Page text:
Traders refer to an unprecedented occurrence like the COVID-19 pandemic as a "black swan event" and the recovery in the agricultural community could go through three more bird-like phases. That is the prediction from Virginia Tech Ag Economist Dr. David Kohl.
He sees the event playing out in three stages with the general and agricultural economy currently experiencing the dirty bird, which is associated with the shock of the event. He says that will be followed by an angry bird phase lasting from May 1 until the end of 2020. During that time, Kohl predicts the nation and agricultural community will move into a period of bickering.
“Which will get nasty and emotional. We’re going to start really questioning do we want to get everything from China? We are going to kind of question any of the plans that come out of Washington D.C., the state or even the local government,” he says.
The final stage will occur in 2021 and according to Kohl will be the rising of the mythical Phoenix.
“What will happen is once we get past this current environment, we will move into the creative part; in other words, we’ll take a lemon and turn it into lemonade," he says.
This is where he thinks agriculture will have the most positive recovery of any segment of the economy, especially among younger farmers and ranchers who are very entrepreneurial.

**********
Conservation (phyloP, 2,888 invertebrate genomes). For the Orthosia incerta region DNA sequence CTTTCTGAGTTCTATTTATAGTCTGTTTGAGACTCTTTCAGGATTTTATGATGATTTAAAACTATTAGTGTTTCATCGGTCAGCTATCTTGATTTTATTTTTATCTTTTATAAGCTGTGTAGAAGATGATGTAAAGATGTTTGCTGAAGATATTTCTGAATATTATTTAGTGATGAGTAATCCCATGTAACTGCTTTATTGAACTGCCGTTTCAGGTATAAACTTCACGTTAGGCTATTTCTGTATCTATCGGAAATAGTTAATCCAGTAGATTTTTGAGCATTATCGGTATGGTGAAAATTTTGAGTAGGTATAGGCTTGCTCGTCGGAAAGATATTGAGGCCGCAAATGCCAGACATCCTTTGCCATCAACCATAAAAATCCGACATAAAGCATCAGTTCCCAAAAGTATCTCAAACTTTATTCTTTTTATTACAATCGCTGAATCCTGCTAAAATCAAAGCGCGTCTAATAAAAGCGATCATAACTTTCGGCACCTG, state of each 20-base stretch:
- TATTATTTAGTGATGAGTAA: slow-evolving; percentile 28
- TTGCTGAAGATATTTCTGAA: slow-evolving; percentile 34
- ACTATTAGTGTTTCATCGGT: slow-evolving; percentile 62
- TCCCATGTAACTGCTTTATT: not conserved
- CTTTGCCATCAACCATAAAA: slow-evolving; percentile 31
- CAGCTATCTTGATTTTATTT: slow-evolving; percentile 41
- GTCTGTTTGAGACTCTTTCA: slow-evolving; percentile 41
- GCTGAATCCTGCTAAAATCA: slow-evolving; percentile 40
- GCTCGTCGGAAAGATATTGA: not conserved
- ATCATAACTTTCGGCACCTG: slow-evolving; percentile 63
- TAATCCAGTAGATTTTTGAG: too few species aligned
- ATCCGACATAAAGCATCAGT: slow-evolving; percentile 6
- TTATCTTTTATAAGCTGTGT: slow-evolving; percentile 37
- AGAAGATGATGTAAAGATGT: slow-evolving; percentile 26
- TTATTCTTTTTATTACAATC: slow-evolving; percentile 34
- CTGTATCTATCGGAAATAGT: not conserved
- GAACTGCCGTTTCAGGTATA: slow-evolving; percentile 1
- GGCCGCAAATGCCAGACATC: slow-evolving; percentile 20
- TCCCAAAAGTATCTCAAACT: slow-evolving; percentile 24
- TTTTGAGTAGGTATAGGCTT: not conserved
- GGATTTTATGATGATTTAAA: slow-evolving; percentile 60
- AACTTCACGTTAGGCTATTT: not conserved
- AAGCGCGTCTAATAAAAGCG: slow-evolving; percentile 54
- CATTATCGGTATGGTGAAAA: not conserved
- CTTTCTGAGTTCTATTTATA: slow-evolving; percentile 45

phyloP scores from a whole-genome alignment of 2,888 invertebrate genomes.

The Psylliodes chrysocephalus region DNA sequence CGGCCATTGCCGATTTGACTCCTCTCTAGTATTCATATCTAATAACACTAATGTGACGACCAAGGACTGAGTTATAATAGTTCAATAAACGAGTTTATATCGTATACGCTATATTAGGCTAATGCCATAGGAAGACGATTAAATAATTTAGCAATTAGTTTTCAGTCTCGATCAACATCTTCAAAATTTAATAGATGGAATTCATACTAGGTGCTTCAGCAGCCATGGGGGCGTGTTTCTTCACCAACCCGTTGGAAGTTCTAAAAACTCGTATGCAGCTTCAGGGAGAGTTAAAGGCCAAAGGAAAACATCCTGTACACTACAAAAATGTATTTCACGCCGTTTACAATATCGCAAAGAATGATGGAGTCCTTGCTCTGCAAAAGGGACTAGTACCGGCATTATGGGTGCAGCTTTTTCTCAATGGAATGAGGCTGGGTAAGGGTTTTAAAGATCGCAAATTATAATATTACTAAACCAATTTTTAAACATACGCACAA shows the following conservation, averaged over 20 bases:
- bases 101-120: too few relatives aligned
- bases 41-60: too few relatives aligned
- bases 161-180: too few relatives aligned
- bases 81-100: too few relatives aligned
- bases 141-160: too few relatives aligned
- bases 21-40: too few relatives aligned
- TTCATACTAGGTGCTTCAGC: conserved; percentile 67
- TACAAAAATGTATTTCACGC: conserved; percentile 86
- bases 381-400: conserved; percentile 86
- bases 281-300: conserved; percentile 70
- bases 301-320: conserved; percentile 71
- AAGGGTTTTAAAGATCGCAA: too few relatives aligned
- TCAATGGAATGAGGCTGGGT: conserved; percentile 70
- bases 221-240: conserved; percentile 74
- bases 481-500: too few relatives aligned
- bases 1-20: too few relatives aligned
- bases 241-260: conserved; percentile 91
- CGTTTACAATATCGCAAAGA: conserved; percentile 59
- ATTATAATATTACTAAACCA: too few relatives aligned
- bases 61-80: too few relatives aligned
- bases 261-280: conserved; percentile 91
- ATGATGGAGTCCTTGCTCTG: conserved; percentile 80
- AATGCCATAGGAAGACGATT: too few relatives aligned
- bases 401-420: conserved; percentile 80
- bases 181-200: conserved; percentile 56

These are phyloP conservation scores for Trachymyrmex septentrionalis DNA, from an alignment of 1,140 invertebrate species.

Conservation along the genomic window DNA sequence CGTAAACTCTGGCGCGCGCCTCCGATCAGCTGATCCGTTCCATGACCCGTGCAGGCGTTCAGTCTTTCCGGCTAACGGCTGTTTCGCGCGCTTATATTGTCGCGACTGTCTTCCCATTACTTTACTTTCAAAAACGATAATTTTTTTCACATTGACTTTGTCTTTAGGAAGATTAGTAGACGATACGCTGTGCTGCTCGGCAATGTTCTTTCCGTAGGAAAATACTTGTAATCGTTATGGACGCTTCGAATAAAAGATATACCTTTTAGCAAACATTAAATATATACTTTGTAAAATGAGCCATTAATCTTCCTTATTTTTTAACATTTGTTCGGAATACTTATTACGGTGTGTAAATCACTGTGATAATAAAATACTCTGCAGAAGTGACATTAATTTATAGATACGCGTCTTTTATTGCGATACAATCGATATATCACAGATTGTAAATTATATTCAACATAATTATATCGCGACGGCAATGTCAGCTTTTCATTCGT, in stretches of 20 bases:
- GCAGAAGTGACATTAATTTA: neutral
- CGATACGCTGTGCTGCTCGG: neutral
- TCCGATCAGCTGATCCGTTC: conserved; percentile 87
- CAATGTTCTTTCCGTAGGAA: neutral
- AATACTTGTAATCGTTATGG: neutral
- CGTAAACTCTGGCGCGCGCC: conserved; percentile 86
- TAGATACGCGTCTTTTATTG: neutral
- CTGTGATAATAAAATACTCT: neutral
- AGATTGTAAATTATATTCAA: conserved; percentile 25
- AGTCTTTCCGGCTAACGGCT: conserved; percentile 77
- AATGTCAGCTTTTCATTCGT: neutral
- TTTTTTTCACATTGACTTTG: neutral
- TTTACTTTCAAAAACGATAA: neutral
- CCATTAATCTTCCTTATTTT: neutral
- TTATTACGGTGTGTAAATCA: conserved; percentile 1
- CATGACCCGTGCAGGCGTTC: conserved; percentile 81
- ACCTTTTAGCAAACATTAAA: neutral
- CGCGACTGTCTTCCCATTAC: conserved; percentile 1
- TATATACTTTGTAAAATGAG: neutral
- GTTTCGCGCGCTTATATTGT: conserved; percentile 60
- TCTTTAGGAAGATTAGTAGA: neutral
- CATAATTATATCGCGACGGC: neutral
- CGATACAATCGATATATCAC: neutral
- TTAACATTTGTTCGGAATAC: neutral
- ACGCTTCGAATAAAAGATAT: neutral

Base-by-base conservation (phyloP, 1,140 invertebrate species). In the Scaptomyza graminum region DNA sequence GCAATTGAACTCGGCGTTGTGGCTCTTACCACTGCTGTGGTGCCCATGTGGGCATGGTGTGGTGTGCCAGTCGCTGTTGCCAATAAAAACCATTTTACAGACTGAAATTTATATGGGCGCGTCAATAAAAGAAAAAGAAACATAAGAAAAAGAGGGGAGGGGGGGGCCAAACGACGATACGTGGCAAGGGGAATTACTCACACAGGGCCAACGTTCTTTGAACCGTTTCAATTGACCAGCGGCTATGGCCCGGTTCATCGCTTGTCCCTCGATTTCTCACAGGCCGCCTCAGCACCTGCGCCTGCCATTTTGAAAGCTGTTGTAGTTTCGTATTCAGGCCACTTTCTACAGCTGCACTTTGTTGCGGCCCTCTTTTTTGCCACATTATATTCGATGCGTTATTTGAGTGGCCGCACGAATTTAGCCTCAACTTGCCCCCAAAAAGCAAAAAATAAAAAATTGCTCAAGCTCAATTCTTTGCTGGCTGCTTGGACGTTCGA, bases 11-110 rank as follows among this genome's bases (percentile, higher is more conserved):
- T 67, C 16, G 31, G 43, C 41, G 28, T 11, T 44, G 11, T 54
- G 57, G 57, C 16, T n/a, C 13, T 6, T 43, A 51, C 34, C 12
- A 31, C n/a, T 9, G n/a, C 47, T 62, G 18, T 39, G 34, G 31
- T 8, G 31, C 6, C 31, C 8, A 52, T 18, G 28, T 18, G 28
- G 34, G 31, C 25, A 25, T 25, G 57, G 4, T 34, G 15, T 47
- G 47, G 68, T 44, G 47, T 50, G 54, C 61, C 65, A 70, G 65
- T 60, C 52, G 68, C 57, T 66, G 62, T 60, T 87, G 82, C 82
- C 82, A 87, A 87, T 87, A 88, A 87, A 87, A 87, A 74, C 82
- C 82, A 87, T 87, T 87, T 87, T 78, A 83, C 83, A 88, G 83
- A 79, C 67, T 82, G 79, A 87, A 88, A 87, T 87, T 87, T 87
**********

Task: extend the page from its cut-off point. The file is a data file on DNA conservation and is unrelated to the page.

“They’ll have the solution for this," he says.
Some economists say the recovery in the U.S. economy will be either V-shaped or U-shaped. However, Kohl is predicting more of a Nike swoosh or gradual recovery, especially in the ag economy.
“You see 70% of the Western countries, including us, are driven by a consumer. However, 40% of that consumer has been taken right out because they are at home. They are not traveling, and I am not on the airlines,” he says.
He says until the U.S. consumer gets enough confidence back in the medical system to resume normal life, recovery will be slow. In fact, he predicts a major shift from globalization to de-globalization.
Kohl says the recovery in the stock market off the lows is not an accurate reflection of the health of the economy.
“Think about this: a lot of the stimulus funds are going to the big companies which has propped up the stock market, but when it starts, you have a lot of small businesses going under. Until you have confidence in the job sector and small business, you’re not going to see this economy come back,” he adds.
The $19 billion Coronavirus Assistance Program that the U.S. Department of Agriculture rolled out will be helpful to the agricultural industry according to Kohl. However, he says the $16 billion of direct payments will not be enough, especially the $9.6 billion for livestock and dairy producers.
“The program provides a bridge, but the livestock industry probably needed double or two and a half times the amount in the package to just cover the minimum losses," he says.
Regardless, he recommends farmers keep good records because documentation with these programs will be extremely important and may help build the case for more assistance in the future.
Kohl adds that the COVID-19 pandemic has uncovered the weaknesses in the supply chain, especially the meat packing industry. He thinks as a result, agriculture needs to question or reexamine the amount of consolidation.
“I can pretty well spot the rural areas where these plants are just by how the cases are distributed," he says.
He says looking back in history you see a power struggle to go to more concentration.
"So, we’re going to have to be really careful of that and the power players taking out small businesses," he says.